It was so tempting to wait and visit them another day, after I’d met my deadline. But instead I hauled myself over there and sat with them for a while. And it was delightful. And they were thankful. And my spirit was filled.

I finished the manuscript that evening, refreshed and ready to spill out a story of faith. I’d have to say I was better for putting people at the top of my list. Now, to do that each and every day . . .


Posted in Church, Family, Friends, Love, Writing | Tagged , , | 13 Comments

Appalachian Thursday–Until the Harvest

My publisher sent me the cover art for Until the Harvest, book #2 in the Appalachian Blessings series, some weeks ago. And all I could do was gaze upon it, longing to show it to everyone I know. The rule of thumb is–don’t share the cover art until readers can order the book. Or, to put it another way, don’t create a demand you can’t fulfill.

Well, as of yesterday evening, Until the Harvest is available for pre-order through several major retailers. So here it is. Book #2.

Until the HarvestIsn’t it GORGEOUS?!? When I saw the cover of Miracle in a Dry Season I really liked it, but kept thinking that it would be more appropriate if that apron were full of apples or speckled brown eggs. Peaches always seemed so very Southern and I write Appalachian (which is a whole other thing–ask anyone from West Virginia or Eastern Kentucky). So here are my eggs and they are PERFECT. Plus that shade of blue. Sigh.

Of course, the real test is what’s beyond the cover. Here’s the summary:

When a family tragedy derails Henry Phillips’s college studies, he’s left unmoored and feeling abandoned. Although Henry tries to find escape in bad company, the only things that can tamp down his anger and grief are the family farm, his fiddle, and sweet but unusual pre-teen Mayfair Hoffman.

Unfortunately, Mayfair’s older sister, Margaret, with the freckles and cute, turned-up nose, has the opposite effect. Worse, she’s his grandmother’s housekeeper and helper, so she’s always around and ready to push his buttons. At first he thinks she doesn’t care about his loss, before beginning to understand she’s facing her own struggles. Mayfair’s health and unique gift sit at the heart of those worries, and Henry and Margaret soon find themselves relying on each other as both Henry’s future and Mayfair’s life are put at risk.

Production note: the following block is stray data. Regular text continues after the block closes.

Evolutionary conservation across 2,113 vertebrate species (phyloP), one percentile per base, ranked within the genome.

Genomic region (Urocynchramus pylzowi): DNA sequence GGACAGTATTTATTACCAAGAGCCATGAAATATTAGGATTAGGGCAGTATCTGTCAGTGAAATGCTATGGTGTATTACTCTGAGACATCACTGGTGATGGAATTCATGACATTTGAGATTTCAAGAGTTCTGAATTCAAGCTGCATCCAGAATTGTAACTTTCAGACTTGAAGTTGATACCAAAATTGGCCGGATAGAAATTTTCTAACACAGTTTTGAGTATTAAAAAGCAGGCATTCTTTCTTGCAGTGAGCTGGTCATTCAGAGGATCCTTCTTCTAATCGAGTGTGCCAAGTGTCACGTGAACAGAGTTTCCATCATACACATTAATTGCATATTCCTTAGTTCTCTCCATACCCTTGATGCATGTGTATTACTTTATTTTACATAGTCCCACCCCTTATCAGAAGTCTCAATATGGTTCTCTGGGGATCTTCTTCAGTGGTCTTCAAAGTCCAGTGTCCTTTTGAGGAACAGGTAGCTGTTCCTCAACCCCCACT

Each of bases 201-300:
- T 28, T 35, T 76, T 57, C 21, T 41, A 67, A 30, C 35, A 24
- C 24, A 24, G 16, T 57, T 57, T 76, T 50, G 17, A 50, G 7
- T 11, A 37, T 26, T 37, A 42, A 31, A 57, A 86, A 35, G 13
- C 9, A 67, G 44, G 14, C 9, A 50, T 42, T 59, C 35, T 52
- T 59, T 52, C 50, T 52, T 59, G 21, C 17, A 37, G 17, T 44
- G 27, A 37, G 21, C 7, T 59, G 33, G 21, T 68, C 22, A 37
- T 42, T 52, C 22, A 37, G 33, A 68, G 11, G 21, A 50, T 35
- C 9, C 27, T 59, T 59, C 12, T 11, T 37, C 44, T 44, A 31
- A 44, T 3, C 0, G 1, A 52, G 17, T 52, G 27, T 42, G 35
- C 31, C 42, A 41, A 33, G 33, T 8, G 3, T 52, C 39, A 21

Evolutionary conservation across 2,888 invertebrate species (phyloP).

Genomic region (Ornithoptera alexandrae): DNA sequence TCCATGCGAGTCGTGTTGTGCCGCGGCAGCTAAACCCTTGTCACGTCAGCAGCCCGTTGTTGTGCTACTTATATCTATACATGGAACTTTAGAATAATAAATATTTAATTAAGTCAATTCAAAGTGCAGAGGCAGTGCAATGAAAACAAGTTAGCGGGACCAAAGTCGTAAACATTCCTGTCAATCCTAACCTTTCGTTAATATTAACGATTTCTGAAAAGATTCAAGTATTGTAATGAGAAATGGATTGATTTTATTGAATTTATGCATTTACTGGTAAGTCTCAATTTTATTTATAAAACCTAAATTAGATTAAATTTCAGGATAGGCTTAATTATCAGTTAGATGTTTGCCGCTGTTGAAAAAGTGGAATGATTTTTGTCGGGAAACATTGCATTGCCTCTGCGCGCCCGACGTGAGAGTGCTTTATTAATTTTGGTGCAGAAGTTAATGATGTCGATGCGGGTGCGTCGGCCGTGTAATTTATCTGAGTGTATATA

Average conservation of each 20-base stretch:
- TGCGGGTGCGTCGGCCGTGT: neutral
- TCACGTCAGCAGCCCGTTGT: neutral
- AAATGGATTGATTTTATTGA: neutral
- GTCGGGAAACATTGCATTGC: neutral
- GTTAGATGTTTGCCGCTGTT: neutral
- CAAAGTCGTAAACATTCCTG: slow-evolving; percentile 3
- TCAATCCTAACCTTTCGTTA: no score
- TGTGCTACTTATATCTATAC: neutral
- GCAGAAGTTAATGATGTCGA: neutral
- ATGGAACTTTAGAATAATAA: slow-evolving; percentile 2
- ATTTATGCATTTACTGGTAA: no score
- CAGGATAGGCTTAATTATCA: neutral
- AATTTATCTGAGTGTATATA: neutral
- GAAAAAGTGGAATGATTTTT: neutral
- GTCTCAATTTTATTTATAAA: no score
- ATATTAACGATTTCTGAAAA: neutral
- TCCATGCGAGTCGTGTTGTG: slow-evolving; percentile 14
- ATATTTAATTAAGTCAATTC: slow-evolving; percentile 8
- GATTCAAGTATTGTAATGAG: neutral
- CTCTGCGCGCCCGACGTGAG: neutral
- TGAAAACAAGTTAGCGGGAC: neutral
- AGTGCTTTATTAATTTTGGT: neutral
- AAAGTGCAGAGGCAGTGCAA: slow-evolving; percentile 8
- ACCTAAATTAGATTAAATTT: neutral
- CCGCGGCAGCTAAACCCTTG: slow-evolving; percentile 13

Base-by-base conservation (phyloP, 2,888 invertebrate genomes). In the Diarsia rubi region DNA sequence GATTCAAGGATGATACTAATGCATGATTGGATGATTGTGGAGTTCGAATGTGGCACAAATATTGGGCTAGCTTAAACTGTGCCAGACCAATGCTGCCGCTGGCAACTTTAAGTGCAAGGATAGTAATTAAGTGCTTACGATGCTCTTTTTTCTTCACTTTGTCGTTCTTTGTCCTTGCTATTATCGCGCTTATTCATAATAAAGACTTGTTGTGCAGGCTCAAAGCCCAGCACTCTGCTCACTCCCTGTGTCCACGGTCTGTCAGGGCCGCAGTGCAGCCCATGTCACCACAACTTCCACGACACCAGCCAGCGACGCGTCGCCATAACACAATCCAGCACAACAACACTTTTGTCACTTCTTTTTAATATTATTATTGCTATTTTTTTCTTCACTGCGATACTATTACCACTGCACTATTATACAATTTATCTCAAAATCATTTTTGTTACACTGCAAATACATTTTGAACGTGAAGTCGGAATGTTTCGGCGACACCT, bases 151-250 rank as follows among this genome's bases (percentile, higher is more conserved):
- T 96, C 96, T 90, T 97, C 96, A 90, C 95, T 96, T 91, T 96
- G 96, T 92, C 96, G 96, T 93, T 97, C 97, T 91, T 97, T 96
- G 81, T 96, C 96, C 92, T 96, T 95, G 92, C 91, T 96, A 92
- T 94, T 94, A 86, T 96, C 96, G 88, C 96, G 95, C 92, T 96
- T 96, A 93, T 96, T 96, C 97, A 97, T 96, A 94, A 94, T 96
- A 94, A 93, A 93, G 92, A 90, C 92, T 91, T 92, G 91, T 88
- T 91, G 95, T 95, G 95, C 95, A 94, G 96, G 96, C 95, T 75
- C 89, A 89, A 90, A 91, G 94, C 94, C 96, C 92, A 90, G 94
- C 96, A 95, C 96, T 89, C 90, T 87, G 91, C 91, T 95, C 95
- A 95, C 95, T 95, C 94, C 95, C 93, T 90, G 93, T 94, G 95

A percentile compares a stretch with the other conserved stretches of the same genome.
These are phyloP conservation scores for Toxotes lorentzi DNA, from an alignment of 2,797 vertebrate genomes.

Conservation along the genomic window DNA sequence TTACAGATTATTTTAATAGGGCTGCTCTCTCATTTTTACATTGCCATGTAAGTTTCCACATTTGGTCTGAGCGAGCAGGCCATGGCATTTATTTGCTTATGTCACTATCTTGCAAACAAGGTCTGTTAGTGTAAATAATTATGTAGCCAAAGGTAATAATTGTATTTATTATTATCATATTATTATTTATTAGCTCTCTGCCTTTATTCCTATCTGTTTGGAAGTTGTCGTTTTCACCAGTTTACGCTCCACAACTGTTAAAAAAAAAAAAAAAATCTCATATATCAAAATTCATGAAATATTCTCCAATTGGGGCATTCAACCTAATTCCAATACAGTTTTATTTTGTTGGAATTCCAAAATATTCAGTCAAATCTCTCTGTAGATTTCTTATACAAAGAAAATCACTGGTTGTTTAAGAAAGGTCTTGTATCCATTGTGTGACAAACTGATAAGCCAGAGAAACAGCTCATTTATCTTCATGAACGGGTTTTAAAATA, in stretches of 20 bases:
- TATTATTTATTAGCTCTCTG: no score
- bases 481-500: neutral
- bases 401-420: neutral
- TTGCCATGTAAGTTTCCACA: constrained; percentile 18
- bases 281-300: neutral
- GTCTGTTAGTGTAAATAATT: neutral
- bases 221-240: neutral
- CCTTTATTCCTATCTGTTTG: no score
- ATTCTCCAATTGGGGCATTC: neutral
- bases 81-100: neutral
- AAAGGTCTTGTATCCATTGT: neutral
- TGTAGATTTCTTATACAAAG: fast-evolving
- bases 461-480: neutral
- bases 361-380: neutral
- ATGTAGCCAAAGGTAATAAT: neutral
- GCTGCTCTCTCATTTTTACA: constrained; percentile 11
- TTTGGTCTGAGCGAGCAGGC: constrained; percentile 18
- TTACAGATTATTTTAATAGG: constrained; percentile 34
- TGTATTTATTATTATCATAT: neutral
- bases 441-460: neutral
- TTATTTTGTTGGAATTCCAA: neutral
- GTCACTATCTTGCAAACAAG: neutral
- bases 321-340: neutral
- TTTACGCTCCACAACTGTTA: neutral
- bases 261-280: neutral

Until the Harvest releases May 5, 2015. Can’t wait to hear what you think!

Posted in Appalachian, Miracles, Reading, Waiting, Writing | Tagged , , | 6 Comments

Vacation–A Writer’s Definition

fawn at pondWhen I was a kid, vacation meant time away from school. It meant a trip to the West Virginia State Fair or Sea World or the beach. It meant fun and freedom!

When I was first married vacation meant time away with my man. It meant time to travel back home to see my family. It meant time away from work.

Today, vacation often means time to write. Time to do my other job while putting the demands of my work at the children’s home on the back burner for a while. It means time to escape to a world of my own creation.

That’s what this week is all about. I’ve had a few little vacations here and there this year to go to conferences, visit family, and just loll around in my pajamas. But this week is all about finishing book #3.

The funny thing is, book #3–The Memory of Drowning–was written, oh, seven or so years ago. It was my first manuscript and as such has been “done” more times than I can count. But now it’s time to truly whip it into shape as the third installment of the Appalachian Blessings series.

And guess what? Turns out it’s easier to write a book from scratch than to go back and “fix” a manuscript I wrote when I had more enthusiasm than good sense. Oy. I mean, stuff has happened! Book #3 is set in 2008 and I now have 60+ years of back story to keep in mind as I edit the living daylights out of this manuscript.

Nonetheless, I’m excited to tell this story. I’m eager for you to meet Perla and Casewell’s granddaughter, Ella. I’m thrilled to walk with her as she travels a journey of faith that’s none too easy. You know, just like the rest of us.

Wish me well. Pray for me. I have a story to tell and I want to do it WELL.

Posted in Appalachian, Family, Waiting, Writing | Tagged , , , | 4 Comments